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Law for Business

Knowhow - guidance - precedents

25 JUN 2014

Obesity = A Disability?

Pam Loch

Managing Partner

@LochLaw

Obesity = A Disability?

Around 25% of UK adults are now classified as obese and this appears to be a worrying trend that is set to increase. How does this impact in the workplace? Recently the European Court of Justice (ECJ) heard a case involving a Danish childminder, Mr Kaltoft, who is 25 stone who claims that he was dismissed because he is obese and that his obesity is a disability.

A person is disabled under the UK’s Equality Act 2010, if they have a physical or mental impairment that has a substantial and long-term negative effect on a person's ability to do normal daily activities. Obesity has never been presented as a disability before by a Claimant. Mr Kaltoft is arguing that discrimination against employees on the grounds of obesity is in breach of discrimination legislation. The ECJ has not reached a decision but it is a landmark test case and, if the ECJ finds in Mr Kaltoft’s favour, it will have far reaching implications for discrimination law providing clarity which could affect many employers.

Although the law does not currently recognise obesity as a disability, it is well established now that physical and mental conditions arising from obesity can be a disability. In Walker v Sita Information Networking Computing Ltd in 2013, the Employment Appeal Tribunal had to determine whether the Employment Tribunal was right to rule that an obese employee was not disabled because there was no identifiable cause for the number of different medical conditions from which he suffered. Mr Walker weighed 21.5 stone and suffered from sixteen medical conditions compounded by obesity. Sita accepted that all of Mr Walker’s symptoms were genuine but argued the disability claim should be rejected because he was not disabled. The Employment Tribunal found that Mr Walker did not come within the definition of having a disability because he could not identify a mental or physical cause for his symptoms.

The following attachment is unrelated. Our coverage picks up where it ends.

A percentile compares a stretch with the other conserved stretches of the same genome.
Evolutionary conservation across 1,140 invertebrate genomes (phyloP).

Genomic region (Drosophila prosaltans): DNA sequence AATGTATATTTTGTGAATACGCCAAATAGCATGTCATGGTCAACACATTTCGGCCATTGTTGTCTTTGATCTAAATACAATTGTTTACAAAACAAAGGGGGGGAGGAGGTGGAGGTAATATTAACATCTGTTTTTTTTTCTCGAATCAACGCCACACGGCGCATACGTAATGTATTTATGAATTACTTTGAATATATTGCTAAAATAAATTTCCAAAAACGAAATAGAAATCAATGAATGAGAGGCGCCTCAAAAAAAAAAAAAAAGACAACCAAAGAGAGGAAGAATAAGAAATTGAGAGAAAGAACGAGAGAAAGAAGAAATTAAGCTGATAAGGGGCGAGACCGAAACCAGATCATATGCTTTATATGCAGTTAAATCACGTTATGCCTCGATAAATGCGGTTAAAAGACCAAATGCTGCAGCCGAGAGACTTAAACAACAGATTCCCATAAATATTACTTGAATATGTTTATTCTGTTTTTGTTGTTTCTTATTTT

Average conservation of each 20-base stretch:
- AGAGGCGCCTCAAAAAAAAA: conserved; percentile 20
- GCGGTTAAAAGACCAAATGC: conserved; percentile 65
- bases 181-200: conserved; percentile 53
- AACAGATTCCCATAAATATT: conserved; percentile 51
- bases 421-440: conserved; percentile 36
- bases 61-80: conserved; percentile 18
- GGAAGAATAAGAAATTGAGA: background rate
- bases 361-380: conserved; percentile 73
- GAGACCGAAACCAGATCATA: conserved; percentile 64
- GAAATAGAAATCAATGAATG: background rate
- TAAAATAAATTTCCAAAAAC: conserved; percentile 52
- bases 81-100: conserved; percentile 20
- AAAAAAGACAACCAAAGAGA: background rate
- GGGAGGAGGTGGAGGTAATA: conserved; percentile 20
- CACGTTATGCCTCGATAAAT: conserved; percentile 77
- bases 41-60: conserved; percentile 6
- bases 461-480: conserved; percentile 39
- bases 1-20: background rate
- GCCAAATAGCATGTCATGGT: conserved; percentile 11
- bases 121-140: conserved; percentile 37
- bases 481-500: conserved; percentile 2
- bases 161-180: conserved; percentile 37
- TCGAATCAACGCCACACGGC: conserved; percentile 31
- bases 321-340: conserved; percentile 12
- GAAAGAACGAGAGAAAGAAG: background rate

Mr Walker appealed to the Employment Appeal Tribunal (EAT) and the appeal was upheld. The EAT commented that obesity itself does not make a person disabled but it may depending on the evidence make it more likely for an individual to come within the definition of disability. If obesity is classified as a disability by the ECJ then employers will need to consider the potential impact of their practices or procedures on obese staff to avoid potential discrimination claims. There is an obligation on employers to make reasonable adjustments to accommodate a person’s disability. As a consequence, employers would have to consider adjustments such as providing parking spaces closer to the workplace, providing a special desk and/or chairs or providing duties with reduced walking or travelling time. There could also be an increase in flexible working requests for obese staff whose mobility is impaired to such an extent that travel and in particular commuting is problematic. The ECJ decision therefore is an important one which could have a significant impact for employers and employees.

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